A Note by the Director (Ditchley 2002/11)
4-6 October 2002
Over a sunny weekend at the beginning of October we discussed Civil Society from the points of view of young people and citizenship. We were helped in our discussions by having a wide range of experience around the table, not least a number of articulate young people.
We looked at the inter-linked questions of what was actually meant by youth culture and whether there were social attitudes and cultural interests held in common by the majority of young people: what we meant by citizenship and what might be done to encourage and promote good citizenship.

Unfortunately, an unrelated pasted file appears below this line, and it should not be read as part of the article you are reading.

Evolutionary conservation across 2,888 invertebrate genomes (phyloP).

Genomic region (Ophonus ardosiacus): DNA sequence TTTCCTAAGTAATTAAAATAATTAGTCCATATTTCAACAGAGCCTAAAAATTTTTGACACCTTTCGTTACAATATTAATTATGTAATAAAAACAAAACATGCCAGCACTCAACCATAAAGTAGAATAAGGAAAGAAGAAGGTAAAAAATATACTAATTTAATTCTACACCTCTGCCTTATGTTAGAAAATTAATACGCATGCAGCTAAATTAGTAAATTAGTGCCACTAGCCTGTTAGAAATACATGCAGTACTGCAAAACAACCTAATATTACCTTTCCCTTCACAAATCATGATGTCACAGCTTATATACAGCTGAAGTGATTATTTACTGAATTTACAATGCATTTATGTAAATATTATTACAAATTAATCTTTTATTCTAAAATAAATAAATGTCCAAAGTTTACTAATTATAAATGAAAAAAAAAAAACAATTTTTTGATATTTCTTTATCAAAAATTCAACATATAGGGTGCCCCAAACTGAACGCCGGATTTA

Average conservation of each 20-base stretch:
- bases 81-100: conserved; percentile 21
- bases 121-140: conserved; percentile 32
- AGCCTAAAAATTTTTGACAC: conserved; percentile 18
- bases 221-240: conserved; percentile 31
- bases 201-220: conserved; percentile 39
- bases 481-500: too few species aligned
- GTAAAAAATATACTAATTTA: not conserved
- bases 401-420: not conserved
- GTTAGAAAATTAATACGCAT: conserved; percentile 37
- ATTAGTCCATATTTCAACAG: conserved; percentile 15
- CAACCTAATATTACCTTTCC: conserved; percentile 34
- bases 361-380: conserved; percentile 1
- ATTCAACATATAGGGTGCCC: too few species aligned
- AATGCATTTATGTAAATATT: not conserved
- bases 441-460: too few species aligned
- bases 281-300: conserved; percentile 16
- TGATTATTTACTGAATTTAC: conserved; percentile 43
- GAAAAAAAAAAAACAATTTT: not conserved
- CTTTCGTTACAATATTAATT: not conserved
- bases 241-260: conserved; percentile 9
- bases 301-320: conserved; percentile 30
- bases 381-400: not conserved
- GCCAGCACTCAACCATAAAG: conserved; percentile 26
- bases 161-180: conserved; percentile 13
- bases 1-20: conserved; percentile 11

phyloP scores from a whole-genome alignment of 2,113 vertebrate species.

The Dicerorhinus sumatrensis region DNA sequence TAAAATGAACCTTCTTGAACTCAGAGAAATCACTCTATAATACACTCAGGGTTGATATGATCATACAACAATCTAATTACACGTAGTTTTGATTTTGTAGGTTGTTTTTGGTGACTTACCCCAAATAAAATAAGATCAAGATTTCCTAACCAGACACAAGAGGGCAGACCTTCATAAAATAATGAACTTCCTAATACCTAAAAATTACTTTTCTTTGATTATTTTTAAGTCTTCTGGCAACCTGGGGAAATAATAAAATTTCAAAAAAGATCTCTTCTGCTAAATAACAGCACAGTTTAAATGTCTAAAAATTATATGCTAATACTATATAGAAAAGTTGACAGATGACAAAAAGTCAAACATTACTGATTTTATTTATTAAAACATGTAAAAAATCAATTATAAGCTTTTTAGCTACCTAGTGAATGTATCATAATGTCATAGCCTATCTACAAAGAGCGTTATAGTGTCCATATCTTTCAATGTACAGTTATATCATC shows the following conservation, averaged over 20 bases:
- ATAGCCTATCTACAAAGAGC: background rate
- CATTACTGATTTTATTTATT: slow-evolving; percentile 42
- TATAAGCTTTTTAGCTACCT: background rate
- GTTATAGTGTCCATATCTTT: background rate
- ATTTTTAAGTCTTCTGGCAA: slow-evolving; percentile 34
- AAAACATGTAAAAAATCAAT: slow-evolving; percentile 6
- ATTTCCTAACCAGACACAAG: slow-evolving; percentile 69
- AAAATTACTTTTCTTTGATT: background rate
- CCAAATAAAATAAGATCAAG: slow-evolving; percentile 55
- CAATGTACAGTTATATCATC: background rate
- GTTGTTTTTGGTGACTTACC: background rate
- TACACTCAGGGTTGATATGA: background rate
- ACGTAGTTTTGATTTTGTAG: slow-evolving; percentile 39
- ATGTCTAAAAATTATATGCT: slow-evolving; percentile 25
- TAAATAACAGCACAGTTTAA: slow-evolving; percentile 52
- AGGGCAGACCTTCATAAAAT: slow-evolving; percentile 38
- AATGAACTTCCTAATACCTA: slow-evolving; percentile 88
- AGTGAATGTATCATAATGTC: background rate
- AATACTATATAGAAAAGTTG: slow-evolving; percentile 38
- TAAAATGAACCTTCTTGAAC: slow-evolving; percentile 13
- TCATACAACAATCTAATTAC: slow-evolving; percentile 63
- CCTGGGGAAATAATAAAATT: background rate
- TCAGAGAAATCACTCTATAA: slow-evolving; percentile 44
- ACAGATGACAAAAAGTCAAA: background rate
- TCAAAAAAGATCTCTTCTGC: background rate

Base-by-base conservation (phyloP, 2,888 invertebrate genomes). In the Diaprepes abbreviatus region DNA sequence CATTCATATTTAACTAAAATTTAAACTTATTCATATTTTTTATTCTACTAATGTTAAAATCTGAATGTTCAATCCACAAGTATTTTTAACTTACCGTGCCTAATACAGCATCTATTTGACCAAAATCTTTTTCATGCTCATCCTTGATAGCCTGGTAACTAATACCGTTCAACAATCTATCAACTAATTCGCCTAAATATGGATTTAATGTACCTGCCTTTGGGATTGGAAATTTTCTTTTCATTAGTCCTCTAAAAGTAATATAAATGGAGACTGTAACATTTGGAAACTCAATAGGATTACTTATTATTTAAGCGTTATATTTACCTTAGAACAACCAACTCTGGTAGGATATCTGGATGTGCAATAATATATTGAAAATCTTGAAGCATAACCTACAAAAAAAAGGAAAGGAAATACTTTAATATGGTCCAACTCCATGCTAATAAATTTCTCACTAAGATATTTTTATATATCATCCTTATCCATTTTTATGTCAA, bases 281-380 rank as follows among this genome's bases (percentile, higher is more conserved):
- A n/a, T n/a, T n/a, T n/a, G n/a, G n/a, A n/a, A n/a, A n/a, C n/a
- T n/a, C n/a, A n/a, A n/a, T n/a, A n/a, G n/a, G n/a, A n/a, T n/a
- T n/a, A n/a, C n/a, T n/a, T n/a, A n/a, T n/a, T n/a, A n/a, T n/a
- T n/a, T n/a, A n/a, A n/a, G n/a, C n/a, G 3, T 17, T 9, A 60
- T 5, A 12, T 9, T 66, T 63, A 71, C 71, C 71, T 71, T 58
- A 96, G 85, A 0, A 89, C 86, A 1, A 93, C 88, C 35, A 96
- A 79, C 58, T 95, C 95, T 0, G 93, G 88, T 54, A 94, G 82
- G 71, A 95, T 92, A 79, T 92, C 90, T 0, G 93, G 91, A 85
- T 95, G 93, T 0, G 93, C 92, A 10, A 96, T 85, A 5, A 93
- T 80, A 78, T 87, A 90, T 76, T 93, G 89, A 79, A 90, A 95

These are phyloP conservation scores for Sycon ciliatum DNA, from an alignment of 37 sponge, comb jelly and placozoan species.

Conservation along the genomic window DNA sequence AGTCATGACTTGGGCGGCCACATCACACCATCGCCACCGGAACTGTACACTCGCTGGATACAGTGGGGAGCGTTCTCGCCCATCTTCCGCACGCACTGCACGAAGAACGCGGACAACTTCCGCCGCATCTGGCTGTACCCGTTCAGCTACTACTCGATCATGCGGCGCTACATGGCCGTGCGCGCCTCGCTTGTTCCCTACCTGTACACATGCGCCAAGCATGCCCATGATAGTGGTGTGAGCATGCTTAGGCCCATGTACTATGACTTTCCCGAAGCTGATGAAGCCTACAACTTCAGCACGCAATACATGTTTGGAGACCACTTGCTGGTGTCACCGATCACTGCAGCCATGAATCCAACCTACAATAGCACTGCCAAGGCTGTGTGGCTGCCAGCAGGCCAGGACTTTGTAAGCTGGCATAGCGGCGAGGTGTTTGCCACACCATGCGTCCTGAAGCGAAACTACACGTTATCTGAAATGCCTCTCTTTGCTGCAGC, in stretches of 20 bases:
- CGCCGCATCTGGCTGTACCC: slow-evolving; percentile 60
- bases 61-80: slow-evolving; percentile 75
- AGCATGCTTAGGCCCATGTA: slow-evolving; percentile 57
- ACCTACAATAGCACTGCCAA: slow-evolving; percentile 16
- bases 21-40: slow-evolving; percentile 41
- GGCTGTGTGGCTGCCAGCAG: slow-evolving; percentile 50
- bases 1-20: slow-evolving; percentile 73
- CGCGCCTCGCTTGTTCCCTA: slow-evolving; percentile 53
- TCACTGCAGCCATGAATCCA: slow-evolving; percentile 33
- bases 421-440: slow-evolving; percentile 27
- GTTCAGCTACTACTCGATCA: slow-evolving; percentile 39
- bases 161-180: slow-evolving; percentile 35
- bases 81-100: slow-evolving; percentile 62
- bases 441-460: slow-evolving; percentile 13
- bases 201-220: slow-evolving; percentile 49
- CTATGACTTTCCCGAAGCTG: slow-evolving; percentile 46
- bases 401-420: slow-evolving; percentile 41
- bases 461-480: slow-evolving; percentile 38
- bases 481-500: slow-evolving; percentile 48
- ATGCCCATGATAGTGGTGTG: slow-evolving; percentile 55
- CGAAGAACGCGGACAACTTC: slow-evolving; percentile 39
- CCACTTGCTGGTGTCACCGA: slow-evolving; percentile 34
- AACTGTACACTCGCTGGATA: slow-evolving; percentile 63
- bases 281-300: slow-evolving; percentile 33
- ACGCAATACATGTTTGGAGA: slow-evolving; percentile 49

At the outset doubts were expressed as to whether the words “youth culture” had any real meaning. One participant thought that “pop culture” which focussed on common tastes in music, style etc was a more useful description. Apathy, at least as far as organised politics was concerned, was claimed to be a defining attitude. People over 40 were thought to be irrelevant. Some thought young people were a more heterogeneous group in which a diversity of opinions and attitudes existed. Research seemed to show that young people’s ambitions were more conventional. They wanted a stable partner, a good job, a home, holidays etc. Young people, we were told, wanted to be listened to and thought that both politicians and many institutions were apathetic towards them. Finally, on a more upbeat note, young people were thought to be inventive, vigorous, enterprising, at home with the IT revolution and prepared to take a more global view of what they might be able to do with their lives.